Two Indicted In Hardy Murder Case

Contributed PhotoAfter eight years, and a long and winding investigation, the U.S. Attorney’s office announced Friday the indictment of two men charged with arson in connection with the death of Kathy Hardy in Short Beach on March 7, 2006.

Both men were known to the police and federal investigators in the days after Hardy’s death was declared a homicide. The case took many turns until it led to this week’s federal indictment. If the charges are proven, John Vailette, now in federal prison, and Steven Martone , arrested in North Branford Friday morning, could receive the death penalty. Others may also face arrest. A spokesman for the U.S. Attorney’s Office told the Eagle today that the federal grand jury’s investigation “is ongoing.”

This month marks the eighth anniversary of the murder of then 39-year-old Hardy, who was the mother of three young children when she perished in an early-morning fire in her rented home at 27 Little Bay Lane. Investigators determined the fire had been set by an intruder, who apparently knew that Hardy kept her door unlocked and that her kids were with their dad that night. He might even have known that her dog Zoey, who might have alerted her, had gone missing.

File PhotoFire officials determined that an accelerant had been poured on the stairway leading up to her bedroom. Then someone lit a match. Hardy died of smoke inhalation at the top of the stairs. There were no alerts. Her smoke detector had been disconnected. Her dog was gone.

Hardy, who had struggled with drug addiction, was alone in the Little Bay Lane home when she died. 

Shortly after the crime was committed, police began questioning a group of men and a woman who had knowledge of the crime and may have been hired to commit the crime. Police also knew at the time that a silver serving platter and jewelry that belonged to Hardy were found inside a truck that police told the Eagle in 2011 was often driven by a man then serving a federal prison sentence on a drug conviction. He was identified as the prime suspect.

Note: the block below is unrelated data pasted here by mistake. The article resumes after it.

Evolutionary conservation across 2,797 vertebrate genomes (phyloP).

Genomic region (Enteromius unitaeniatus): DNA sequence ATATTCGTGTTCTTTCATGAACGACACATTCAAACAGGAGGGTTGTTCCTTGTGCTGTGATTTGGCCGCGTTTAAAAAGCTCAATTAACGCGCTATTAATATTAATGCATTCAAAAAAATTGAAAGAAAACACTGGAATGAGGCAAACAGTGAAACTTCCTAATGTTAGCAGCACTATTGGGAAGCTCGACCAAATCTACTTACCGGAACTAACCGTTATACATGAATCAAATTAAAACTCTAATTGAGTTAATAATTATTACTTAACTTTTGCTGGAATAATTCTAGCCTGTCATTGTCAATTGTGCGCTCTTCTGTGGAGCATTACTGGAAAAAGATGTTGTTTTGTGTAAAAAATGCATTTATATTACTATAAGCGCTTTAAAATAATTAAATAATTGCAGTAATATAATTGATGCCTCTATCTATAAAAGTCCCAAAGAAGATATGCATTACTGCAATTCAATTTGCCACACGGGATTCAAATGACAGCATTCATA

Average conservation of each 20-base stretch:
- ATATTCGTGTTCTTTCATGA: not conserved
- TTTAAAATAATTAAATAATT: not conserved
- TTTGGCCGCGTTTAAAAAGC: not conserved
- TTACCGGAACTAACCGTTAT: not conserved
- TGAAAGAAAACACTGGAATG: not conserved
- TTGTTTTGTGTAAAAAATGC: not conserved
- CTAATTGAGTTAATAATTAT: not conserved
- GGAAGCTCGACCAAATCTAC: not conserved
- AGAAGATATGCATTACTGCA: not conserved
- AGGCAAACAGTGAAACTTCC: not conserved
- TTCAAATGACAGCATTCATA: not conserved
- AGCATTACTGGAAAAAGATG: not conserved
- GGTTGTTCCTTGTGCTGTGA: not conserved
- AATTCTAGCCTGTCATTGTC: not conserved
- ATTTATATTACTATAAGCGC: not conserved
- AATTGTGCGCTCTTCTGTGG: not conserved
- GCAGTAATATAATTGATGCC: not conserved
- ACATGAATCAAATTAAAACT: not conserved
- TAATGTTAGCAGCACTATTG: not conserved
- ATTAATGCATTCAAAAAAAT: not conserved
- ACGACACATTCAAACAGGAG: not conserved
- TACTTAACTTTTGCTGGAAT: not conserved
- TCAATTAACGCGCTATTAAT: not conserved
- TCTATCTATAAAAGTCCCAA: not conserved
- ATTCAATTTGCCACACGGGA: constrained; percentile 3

The police asked the Eagle not to disclose the man’s identity because the inquiry was still ongoing. His name, John Vailette, was made public Thursday after his indictment was unsealed in U.S. District Court in Hartford. Vailette is also known as “John John” or “Snagglepuss.” At the time the police also said there were other co-conspirators. 

File PhotoOne of those alleged co-conspirators, Steven Martone, was arrested Friday and charged, along with Vailette, with the federal crime of maliciously damaging and destroying, by means of a fire, a building and other real property used in interstate commerce. As a result of their conduct, the two are accused of “directly and proximately” causing the death of Kathy Hardy in the house on Little Bay Lane.

Martone appeared before U.S. Magistrate Judge Donna F. Martinez in Hartford Friday and was detained pending a hearing that is scheduled for April 2. Vailette was not in court because he is in federal prison. But at some point he will be. 

Vaillete and Martone are not charged under any state murder statutes. The federal charges give the FBI and the U.S. Attorney’s office far greater leeway in investigating the case as an arson. If convicted of the charge of committing an arson resulting in death, Vailette and Martone face up to a lifetime term of imprisonment, or death, should the government pursue the death penalty in this matter.